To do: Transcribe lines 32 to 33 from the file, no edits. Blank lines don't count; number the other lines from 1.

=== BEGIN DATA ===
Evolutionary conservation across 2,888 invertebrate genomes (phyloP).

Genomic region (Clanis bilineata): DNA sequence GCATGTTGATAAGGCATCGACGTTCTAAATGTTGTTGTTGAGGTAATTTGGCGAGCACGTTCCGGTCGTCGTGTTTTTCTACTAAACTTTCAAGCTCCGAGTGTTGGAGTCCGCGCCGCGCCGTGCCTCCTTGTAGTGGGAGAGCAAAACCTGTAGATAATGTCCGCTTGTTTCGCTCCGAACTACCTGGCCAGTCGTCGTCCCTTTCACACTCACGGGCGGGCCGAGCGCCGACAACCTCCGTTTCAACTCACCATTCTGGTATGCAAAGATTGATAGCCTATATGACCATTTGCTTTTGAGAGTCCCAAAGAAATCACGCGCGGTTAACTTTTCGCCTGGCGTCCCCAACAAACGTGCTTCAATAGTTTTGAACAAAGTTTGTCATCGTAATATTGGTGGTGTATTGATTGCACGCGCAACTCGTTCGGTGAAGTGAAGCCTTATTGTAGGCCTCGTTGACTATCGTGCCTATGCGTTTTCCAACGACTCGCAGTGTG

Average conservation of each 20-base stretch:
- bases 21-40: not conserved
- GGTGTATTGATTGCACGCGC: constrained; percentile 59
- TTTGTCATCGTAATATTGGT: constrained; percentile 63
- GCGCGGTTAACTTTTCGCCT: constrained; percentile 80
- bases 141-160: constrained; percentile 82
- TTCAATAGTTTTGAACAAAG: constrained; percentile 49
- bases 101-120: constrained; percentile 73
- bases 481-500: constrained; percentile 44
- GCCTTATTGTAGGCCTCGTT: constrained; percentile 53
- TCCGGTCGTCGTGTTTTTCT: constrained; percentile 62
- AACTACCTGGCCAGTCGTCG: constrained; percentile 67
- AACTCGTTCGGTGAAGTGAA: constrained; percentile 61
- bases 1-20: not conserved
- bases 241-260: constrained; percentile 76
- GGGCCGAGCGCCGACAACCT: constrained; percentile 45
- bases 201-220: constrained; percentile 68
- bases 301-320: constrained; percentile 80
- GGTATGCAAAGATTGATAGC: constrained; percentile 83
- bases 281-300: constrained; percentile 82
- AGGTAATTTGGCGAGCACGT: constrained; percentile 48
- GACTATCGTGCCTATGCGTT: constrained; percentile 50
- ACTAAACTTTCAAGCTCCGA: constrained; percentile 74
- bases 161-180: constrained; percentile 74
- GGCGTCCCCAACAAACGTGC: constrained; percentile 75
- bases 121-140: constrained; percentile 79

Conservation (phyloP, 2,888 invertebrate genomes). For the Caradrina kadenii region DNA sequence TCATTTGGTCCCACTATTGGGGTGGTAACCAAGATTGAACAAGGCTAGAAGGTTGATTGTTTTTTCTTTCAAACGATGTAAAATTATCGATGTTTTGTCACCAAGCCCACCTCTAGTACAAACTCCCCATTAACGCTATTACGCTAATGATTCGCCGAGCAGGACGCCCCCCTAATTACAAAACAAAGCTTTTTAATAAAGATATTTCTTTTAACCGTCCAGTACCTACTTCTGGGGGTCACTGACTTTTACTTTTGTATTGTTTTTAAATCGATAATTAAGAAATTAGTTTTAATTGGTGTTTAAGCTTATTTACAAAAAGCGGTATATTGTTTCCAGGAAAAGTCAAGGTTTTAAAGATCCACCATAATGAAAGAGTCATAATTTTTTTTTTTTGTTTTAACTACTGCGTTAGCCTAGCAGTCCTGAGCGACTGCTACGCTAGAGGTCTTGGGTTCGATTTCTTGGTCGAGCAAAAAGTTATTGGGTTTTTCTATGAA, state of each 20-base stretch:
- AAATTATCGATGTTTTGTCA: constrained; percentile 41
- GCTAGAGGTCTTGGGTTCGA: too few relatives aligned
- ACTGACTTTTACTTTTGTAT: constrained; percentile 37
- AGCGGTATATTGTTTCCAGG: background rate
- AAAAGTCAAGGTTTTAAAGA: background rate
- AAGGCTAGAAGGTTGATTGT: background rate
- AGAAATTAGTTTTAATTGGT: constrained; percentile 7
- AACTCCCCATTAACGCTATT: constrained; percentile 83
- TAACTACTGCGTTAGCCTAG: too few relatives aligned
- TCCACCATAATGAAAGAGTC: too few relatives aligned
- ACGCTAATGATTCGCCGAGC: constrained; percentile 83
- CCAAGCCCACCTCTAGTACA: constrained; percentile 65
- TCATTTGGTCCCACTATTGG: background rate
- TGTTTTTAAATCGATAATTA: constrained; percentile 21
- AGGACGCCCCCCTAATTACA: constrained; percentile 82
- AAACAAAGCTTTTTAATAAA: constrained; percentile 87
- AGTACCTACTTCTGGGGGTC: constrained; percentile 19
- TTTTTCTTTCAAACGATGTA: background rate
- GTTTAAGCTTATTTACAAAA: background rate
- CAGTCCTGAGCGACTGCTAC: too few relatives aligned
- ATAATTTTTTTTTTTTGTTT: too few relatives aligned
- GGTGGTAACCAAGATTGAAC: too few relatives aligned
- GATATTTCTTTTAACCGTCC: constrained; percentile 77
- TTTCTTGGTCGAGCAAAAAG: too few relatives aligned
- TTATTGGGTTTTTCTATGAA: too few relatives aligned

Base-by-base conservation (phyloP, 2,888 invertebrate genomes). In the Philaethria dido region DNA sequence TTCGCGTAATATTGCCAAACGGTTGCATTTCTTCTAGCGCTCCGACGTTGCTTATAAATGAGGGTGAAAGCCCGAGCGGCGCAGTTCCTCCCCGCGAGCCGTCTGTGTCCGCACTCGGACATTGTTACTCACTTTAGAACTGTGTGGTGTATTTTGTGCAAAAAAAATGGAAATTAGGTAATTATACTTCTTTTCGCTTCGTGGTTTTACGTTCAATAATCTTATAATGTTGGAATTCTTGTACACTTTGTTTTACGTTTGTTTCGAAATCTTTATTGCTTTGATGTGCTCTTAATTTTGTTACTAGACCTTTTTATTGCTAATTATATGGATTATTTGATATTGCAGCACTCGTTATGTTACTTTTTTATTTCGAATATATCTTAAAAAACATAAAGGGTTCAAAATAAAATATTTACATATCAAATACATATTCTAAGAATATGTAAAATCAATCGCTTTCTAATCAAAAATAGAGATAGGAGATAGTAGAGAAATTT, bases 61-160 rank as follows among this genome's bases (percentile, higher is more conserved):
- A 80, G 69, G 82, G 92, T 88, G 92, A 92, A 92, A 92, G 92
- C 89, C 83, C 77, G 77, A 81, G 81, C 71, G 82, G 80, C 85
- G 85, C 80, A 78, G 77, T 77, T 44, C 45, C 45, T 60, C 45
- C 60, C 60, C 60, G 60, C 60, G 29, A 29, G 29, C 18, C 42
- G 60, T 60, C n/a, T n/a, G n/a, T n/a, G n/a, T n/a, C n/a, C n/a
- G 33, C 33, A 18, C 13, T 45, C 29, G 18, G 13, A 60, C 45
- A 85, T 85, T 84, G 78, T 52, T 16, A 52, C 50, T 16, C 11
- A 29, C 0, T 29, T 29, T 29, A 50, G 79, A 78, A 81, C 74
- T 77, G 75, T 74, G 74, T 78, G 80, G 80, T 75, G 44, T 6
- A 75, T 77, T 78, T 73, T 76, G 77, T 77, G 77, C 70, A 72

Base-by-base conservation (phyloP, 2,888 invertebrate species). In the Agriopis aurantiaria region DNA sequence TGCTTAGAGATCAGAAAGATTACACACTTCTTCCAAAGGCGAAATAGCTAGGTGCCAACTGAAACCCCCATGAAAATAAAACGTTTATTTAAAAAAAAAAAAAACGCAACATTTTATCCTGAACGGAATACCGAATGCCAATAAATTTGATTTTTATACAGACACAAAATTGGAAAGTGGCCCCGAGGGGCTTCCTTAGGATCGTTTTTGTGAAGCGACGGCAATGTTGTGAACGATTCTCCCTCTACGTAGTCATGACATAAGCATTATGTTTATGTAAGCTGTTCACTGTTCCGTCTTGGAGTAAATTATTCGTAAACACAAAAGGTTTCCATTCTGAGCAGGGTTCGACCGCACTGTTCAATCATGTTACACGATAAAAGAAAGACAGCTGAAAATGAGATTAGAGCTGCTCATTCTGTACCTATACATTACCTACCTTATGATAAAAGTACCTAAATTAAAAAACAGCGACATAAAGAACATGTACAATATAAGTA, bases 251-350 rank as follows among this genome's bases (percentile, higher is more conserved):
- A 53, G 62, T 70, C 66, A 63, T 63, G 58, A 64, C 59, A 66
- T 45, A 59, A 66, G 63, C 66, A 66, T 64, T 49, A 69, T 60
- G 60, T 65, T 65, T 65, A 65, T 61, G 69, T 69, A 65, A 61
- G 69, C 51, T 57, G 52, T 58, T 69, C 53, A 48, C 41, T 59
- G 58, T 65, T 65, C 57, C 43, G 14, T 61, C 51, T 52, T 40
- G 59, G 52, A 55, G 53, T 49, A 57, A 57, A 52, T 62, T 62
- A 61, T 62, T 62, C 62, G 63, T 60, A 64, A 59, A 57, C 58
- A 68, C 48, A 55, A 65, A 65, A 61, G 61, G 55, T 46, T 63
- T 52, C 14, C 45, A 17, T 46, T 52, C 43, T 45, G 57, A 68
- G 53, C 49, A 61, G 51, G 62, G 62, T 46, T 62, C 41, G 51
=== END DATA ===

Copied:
- ACTGACTTTTACTTTTGTAT: constrained; percentile 37
- AGCGGTATATTGTTTCCAGG: background rate